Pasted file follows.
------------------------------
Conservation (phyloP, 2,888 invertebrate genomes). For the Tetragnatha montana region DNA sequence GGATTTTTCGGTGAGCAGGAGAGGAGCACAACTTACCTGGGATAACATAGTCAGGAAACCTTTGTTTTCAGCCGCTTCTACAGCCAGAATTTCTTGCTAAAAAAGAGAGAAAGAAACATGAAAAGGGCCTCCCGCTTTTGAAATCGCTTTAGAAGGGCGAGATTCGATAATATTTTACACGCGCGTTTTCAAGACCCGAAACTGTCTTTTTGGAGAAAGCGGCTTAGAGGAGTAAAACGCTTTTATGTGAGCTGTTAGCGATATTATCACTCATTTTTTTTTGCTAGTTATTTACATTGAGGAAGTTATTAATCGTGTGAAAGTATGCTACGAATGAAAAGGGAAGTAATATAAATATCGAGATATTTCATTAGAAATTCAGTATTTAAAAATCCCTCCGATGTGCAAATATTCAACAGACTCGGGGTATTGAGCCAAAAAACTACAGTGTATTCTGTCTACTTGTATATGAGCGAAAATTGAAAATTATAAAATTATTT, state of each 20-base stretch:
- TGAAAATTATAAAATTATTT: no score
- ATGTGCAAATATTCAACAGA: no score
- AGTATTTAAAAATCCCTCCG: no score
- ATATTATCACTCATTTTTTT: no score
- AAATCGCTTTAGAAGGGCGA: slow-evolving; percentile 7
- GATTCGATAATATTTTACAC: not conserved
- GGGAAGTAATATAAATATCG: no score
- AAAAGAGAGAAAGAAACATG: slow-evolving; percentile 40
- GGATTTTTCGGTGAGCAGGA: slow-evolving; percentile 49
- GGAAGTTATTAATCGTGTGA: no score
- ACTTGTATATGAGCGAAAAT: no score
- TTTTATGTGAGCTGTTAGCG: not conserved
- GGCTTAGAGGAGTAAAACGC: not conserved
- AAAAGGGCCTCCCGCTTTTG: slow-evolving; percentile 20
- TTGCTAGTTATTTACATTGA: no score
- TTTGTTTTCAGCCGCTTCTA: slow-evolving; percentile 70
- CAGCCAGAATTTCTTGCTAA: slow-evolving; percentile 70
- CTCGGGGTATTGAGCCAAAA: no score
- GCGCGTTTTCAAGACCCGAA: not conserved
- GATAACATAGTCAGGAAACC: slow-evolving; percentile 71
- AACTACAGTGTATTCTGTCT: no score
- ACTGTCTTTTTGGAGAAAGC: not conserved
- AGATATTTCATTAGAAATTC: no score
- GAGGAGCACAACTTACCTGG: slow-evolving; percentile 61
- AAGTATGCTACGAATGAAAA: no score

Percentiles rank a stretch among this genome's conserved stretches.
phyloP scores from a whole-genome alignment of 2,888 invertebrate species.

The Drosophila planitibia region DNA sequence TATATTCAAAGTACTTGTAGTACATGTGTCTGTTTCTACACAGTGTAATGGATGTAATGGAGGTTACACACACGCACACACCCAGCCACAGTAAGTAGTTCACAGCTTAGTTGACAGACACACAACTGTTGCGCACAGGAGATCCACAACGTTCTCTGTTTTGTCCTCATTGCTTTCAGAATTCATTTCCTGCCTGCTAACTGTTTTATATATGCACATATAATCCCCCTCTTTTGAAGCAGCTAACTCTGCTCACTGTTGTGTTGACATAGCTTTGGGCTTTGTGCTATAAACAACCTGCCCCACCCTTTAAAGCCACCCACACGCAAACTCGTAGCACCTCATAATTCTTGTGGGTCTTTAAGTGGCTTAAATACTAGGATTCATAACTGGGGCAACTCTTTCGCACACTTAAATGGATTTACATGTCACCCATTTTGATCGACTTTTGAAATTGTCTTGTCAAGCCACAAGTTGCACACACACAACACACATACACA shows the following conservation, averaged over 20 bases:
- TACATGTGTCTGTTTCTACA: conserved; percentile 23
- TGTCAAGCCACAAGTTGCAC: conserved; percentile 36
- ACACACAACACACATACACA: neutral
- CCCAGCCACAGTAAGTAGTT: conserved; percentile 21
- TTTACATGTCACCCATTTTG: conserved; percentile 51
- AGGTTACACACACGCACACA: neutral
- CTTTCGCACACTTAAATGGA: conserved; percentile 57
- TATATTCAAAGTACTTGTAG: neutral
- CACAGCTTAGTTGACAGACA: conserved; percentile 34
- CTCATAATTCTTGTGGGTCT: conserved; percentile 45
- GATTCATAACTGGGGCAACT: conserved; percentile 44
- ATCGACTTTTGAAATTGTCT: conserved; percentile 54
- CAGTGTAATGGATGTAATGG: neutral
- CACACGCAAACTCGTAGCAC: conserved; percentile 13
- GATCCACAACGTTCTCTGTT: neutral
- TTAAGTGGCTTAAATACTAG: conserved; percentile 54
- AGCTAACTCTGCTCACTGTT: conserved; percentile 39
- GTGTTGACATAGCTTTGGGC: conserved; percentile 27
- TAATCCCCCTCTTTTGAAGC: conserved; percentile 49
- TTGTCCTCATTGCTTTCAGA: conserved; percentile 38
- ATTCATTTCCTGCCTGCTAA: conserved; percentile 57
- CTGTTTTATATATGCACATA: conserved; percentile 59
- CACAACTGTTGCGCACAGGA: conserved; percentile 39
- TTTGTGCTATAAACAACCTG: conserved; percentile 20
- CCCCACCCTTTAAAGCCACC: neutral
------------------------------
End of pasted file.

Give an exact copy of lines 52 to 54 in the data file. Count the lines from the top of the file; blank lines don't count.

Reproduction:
- CACAACTGTTGCGCACAGGA: conserved; percentile 39
- TTTGTGCTATAAACAACCTG: conserved; percentile 20
- CCCCACCCTTTAAAGCCACC: neutral